Georgia and Russia
The mouse that roared
Oct 5th 2006 | MOSCOW
From The Economist print edition
Georgia nips its northern neighbour, and gets a clout in return
SPY scandals are usually gentlemanly affairs that end in discreet expulsions. But the latest Russian-Georgian row has erupted openly. It began when the Georgians arrested four Russian officers, accusing them of belonging to a military-intelligence unit and recruiting Georgians to a spy ring. President Vladimir Putin, himself a former KGB officer, denounced “an act of state terrorism with hostage-taking” and later talked of “blackmail”. He even accused Georgia of emulating Beria, Stalin's secret-police chief (both Beria and Stalin were Georgian).
Russia has severed all air, sea and land links to Georgia, and is to end postal services and money transfers. Each act was presented as a bureaucratic response to Georgian misbehaviour—late payments, unsafe practices and so on—but the blockade, coming after Georgia released the captured “spies” and after bans on Georgian wine and mineral water for alleged impurities, is looking like economic war. Georgia may now block Russian entry into the World Trade Organisation.
The Georgians are miffed over Russia's broader meddling, notably its support for separatists in the enclaves of Abkhazia and South Ossetia. “The message of Georgia to our great neighbour Russia is: enough is enough,” said Georgia's president, Mikhail Saakashvili. “We can't be treated as some second-rate backyard to some kind of re-emerging empire.”
For their part, the Russians suspect that the whole affair has been staged to raise Georgia's hopes of joining NATO. “They are clearly trying to pinch Russia where it hurts most, to provoke us,” said Mr Putin, who talked darkly of Georgia's “foreign sponsors”. The foreign minister, Sergei Lavrov, linked the arrests directly to NATO's agreement to start an “intensified dialogue” on Georgia's entry. And Sergei Ivanov, the defence minister and a possible successor to Mr Putin in 2008, accused unidentified NATO countries of illegally supplying weapons to Georgia.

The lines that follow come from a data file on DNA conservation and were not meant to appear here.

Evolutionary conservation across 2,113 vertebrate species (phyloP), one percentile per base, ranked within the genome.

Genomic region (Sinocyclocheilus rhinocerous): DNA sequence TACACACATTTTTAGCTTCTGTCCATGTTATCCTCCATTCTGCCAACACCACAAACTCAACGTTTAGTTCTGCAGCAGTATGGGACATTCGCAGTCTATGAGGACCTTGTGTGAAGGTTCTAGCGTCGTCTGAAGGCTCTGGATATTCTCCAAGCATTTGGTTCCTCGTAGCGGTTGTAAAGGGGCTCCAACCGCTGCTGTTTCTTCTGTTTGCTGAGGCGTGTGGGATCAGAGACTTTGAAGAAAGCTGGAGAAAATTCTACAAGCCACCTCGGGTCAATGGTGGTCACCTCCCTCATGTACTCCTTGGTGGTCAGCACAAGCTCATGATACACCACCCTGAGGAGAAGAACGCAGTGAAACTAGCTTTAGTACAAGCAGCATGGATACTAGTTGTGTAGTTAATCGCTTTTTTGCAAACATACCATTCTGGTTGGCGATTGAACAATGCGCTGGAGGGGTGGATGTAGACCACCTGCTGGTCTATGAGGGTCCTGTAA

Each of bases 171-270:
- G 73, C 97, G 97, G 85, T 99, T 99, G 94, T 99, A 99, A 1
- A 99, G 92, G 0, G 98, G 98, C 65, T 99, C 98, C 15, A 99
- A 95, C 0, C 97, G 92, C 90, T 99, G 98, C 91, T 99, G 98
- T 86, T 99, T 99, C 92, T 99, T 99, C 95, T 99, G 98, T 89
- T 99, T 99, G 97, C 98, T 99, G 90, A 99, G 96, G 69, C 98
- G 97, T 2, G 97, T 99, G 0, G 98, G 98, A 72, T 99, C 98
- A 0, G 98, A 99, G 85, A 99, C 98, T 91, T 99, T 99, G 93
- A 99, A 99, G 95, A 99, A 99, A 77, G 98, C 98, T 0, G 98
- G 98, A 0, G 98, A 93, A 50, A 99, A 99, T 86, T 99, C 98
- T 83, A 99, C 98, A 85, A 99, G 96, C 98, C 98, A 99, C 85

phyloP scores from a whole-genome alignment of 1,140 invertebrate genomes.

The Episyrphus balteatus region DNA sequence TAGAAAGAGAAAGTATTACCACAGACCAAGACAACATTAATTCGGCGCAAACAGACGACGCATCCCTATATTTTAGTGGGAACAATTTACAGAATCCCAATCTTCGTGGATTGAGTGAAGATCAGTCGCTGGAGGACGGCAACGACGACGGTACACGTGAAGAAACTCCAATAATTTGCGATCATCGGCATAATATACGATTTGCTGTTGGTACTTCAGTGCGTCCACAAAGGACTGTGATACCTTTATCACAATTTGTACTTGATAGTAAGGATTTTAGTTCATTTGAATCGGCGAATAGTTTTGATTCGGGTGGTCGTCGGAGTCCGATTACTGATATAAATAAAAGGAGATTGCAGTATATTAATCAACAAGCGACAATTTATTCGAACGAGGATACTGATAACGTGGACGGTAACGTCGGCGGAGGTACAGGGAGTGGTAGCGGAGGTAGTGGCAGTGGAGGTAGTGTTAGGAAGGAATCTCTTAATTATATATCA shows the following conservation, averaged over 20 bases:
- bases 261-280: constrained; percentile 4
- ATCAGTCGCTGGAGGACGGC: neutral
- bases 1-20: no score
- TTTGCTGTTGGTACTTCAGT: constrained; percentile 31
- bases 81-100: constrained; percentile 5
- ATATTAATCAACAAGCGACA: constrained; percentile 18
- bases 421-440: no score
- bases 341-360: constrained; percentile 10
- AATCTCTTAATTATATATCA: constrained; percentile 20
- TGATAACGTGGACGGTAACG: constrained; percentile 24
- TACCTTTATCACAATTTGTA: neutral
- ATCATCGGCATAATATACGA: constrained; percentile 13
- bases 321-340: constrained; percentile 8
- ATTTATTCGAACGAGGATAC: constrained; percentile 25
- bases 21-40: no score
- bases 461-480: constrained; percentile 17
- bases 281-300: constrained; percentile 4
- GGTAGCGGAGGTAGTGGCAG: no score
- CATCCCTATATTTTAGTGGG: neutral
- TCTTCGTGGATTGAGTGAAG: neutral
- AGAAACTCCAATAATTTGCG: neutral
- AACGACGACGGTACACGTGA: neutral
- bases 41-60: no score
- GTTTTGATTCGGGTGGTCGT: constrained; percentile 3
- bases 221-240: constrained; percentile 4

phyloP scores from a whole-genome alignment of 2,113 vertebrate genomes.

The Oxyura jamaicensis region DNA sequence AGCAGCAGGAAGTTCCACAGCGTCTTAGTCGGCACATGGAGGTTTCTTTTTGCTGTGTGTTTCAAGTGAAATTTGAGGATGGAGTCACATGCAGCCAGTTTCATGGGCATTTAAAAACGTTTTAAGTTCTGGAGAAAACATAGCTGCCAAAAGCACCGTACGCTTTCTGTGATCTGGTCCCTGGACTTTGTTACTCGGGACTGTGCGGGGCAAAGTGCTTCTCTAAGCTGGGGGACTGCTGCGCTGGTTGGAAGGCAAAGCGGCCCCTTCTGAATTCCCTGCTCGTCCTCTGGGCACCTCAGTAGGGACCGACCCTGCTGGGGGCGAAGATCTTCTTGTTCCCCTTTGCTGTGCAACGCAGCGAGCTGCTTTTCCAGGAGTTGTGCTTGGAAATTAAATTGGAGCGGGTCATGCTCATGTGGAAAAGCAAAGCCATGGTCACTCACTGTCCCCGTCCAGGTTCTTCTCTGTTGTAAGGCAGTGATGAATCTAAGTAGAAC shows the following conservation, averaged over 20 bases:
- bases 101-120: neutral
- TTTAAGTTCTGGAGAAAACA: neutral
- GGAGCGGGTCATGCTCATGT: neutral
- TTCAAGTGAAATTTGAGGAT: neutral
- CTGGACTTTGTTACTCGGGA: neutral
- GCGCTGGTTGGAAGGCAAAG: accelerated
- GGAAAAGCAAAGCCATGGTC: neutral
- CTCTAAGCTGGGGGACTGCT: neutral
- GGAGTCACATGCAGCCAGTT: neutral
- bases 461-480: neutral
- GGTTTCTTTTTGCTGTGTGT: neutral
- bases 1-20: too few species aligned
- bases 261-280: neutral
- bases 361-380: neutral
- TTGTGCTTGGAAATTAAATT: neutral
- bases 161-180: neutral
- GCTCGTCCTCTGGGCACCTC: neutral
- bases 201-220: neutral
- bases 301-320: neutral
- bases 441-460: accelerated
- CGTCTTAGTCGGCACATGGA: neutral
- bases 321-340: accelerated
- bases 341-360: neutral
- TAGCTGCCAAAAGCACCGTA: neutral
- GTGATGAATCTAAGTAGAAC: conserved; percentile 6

Mr Saakashvili knows that his country can never join NATO, or claim full sovereignty, if it does not resolve the stand-offs with Abkhazia and South Ossetia. But this will be impossible so long as Russia backs the separatists. The temptation for him may be to provoke Russia even more, counting on Western support. Russia-baiting has made his party popular ahead of this weekend's local elections. But he needs to be cautious. A military assault on Abkhazia or South Ossetia would be ruinous, since Russia has issued passports to most people in the provinces and promises to protect “its” citizens. Moscow may also formally recognise the two regions' independence if Western governments give Kosovo independence from Serbia.
Besides, Mr Saakashvili has a plateful of domestic problems that can only get worse under the Russian embargo. Just last month Georgia claimed to have crushed a coup plot by a Russian-backed fugitive politician. More prosaic forms of pressure are available—such as last winter's mysterious explosions inside Russia that cut off gas and electricity supplies to Georgia. In a new cold war the Georgians could be in for a truly chilly winter.